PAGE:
Presented By Mooney

The Cubs want another parade down Michigan Avenue, loading up for another World Series run by adding lefty reliever Justin Wilson and veteran catcher Alex Avila on top of frontline starter Jose Quintana.    

At a time when other organizations are overprotective of prospects and planning for the future by following a Cubs Way blueprint, team president Theo Epstein knows what he wants and what he is willing to give up to keep Wrigleyville rocking this October.

The Cubs closed that deal with the Detroit Tigers late Sunday night and announced it early Monday morning, filling their two biggest immediate needs with almost six hours to go before Monday’s 3 p.m. non-waiver trade deadline in Chicago.

Pouncing on that proposal from the White Sox in the middle of July allowed Quintana to make three extra starts (2-1, 2.37 ERA) in a Cubs uniform, changing the energy in the clubhouse as the defending champs sprinted out of the All-Star break, going 13-3 and flipping a 5.5-game deficit in the National League Central into a 2.5-game lead over the Milwaukee Brewers.       

The Cubs are no longer the franchise of here-we-go-again pessimism, in part, because Epstein sacrificed elite prospect Gleyber Torres in a blockbuster deal with the New York Yankees last summer. Epstein made the calculated decision that he would rather be with Aroldis Chapman than against that 100-mph fastball in October, adding the superstar closer – a week before the trade deadline – to a team with close to a 99-percent chance of making the playoffs.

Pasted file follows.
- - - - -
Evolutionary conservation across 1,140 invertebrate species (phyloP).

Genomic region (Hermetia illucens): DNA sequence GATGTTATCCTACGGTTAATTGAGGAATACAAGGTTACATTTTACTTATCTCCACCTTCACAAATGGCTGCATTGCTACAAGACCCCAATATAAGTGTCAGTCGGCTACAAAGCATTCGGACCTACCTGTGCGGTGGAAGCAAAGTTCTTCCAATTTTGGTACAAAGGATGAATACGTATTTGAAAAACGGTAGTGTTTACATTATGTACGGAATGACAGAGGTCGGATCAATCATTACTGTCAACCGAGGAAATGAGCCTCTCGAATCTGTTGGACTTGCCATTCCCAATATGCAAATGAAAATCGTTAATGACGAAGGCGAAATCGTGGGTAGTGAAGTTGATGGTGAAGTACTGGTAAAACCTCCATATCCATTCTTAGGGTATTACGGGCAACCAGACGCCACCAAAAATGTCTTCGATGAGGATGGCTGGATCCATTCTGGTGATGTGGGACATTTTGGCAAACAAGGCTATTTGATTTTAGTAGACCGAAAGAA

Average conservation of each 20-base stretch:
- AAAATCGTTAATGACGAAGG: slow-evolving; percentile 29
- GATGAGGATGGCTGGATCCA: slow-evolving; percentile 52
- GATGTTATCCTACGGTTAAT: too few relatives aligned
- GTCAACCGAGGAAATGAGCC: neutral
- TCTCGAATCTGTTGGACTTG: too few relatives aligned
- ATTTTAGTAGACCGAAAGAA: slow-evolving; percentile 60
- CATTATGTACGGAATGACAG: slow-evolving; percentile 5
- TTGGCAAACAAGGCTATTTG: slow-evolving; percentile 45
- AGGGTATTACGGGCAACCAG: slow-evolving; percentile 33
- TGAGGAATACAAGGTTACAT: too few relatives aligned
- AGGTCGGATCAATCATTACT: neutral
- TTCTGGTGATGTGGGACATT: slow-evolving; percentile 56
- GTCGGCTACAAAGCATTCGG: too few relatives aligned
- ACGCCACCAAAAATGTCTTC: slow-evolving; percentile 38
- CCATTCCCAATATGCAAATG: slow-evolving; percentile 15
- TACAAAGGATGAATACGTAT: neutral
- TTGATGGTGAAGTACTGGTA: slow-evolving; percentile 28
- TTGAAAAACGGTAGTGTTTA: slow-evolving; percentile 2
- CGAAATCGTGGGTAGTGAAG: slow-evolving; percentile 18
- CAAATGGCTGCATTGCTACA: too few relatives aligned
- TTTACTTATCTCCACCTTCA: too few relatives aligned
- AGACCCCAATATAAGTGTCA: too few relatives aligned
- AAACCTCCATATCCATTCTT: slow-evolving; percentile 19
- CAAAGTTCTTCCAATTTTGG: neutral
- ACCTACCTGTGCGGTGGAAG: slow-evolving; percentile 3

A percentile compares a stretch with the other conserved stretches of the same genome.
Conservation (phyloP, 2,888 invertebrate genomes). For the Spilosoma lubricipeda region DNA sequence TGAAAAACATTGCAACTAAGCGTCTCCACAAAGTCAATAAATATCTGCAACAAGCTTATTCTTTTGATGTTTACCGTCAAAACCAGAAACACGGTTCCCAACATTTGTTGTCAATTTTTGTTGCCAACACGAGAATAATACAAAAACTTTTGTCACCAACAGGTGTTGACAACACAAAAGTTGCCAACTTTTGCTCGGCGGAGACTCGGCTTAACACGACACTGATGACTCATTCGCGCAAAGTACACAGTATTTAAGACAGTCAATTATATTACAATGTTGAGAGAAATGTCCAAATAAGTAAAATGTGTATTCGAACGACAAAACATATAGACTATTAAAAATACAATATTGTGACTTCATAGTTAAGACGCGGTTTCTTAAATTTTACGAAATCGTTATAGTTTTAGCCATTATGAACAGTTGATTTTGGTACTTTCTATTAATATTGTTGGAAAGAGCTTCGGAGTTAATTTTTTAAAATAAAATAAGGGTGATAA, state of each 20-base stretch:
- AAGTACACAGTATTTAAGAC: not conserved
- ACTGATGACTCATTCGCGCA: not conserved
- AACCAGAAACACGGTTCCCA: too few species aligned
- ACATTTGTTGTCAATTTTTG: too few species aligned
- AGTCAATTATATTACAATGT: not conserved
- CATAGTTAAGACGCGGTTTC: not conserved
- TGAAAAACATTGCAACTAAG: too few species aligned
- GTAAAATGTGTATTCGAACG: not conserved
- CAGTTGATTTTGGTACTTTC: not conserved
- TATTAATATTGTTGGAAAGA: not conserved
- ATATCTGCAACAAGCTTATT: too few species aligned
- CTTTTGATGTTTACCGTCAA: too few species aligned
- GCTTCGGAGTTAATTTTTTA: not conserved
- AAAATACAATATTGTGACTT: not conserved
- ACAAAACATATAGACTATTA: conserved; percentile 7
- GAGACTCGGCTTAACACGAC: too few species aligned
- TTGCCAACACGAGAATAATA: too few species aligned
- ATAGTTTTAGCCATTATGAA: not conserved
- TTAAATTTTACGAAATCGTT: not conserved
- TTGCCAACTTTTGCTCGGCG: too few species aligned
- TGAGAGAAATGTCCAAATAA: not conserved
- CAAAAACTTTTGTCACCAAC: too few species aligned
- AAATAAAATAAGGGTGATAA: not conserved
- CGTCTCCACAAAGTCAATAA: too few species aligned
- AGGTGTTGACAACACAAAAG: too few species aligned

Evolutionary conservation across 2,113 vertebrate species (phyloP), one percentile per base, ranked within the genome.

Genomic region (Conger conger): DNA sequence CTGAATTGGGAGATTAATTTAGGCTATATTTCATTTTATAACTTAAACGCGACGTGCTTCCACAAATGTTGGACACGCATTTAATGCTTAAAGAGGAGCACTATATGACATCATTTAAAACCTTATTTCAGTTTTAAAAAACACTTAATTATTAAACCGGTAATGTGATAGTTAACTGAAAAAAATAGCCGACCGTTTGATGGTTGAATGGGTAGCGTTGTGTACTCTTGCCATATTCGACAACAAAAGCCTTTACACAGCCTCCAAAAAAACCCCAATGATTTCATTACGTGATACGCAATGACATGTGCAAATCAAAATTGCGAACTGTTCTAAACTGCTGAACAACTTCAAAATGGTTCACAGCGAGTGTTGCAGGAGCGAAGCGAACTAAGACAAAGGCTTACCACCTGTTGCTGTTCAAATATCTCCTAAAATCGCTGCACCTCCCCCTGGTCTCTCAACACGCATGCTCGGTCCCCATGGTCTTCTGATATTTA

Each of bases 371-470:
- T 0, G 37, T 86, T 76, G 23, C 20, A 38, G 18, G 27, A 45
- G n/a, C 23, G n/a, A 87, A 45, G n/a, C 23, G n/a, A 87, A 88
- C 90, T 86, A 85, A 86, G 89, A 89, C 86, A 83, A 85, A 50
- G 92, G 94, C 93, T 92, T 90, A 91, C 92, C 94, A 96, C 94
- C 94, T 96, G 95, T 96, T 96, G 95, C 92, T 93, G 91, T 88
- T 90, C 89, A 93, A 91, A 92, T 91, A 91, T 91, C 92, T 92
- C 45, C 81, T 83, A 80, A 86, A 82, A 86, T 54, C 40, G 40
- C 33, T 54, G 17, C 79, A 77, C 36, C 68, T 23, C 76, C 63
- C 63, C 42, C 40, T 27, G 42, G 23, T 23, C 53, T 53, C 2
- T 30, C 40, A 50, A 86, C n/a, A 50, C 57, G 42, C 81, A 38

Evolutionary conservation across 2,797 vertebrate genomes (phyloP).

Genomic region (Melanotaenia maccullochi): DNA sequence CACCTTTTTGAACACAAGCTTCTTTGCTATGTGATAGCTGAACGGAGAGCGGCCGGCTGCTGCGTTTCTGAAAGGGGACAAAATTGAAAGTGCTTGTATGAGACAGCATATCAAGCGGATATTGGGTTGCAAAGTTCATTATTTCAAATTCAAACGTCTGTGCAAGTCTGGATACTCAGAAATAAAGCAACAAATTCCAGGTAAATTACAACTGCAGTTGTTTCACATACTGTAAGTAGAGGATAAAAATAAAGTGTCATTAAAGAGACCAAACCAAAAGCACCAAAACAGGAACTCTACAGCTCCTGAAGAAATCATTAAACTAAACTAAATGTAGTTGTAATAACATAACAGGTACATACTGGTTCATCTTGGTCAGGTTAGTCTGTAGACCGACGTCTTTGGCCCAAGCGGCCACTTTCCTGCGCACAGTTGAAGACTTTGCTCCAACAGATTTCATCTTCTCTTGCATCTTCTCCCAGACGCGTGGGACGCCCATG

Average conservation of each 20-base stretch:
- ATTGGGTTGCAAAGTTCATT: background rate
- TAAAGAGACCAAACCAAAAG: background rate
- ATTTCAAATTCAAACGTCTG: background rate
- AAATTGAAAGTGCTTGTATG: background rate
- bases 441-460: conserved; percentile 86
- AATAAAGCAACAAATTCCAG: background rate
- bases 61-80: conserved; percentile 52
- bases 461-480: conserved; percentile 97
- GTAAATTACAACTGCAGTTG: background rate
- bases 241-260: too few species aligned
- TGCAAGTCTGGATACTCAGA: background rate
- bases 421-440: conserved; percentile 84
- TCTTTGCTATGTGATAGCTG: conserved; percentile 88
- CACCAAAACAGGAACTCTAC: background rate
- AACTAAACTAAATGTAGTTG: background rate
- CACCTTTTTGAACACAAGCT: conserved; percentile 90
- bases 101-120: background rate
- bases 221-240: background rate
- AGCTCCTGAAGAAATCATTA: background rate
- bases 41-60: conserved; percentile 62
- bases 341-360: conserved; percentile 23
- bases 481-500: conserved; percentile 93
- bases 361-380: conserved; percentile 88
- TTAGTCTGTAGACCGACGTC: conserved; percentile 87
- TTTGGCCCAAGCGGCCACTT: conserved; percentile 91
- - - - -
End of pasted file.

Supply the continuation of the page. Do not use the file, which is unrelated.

“A preemptive strike – he’s not afraid to make that before it gets too late,” manager Joe Maddon said. “Our guys do a great job of recognizing our need – and then not being afraid to go out and get it.”

The reality is the Cubs didn’t feel all that much pain while making these deals. (It would obviously be a much different story if the Cubs hadn’t recovered to win that World Series Game 7.) But this was The Plan all along, to collect as much young talent as possible, invest heavily in hitters and flip those assets when the Cubs needed pitching.      

So Torres might become a star in The Bronx, Eloy Jimenez should someday launch eye-popping homers on the South Side and the White Sox will help Dylan Cease refine his 100-mph fastball and big curveball.  

Jeimer Candelario should get a good opportunity in Detroit’s rebuilding situation as a 23-year-old switch-hitter who works out with Robinson Cano during the offseason, plays both corner-infield spots and has 21 homers, 106 RBI and a .912 OPS in 157 career games on the Triple-A level.

But Candelario didn’t have a clear path to the North Side. Neither did Class-A infielder Isaac Paredes, the other prospect packaged in the Wilson/Avila trade along with cash or a player to be named later.

The Cubs already have a battle-tested, championship-proven lineup of everyday players under club control through 2021: Anthony Rizzo, Kris Bryant, Willson Contreras, Addison Russell, Javier Baez, Kyle Schwarber, Albert Almora Jr., plus Jason Heyward (assuming he doesn’t opt out of a $184 million contract) and rookie Ian Happ and a scouting-and-player-development machine that will be all over the draft and the international market.

The Cubs can now slot Quintana into their rotation through 2020 alongside Jon Lester and Kyle Hendricks. The Cubs can also position Wilson – who has 92 holds, 14 saves and a 3.20 ERA in his career – as an elite setup guy for this pennant race and a potential ninth-inning option for next season if All-Star closer Wade Davis exits as a free agent.  

But enough about the future, the Cubs understand this is World Series or bust, all over again.

“We always knew there was talent in the room,” pitcher John Lackey said. “It was just a matter of guys getting back to feeling good and playing good baseball together. I think we’ve done a pretty good job of that since the break. But then again, we got a long way to go, too.”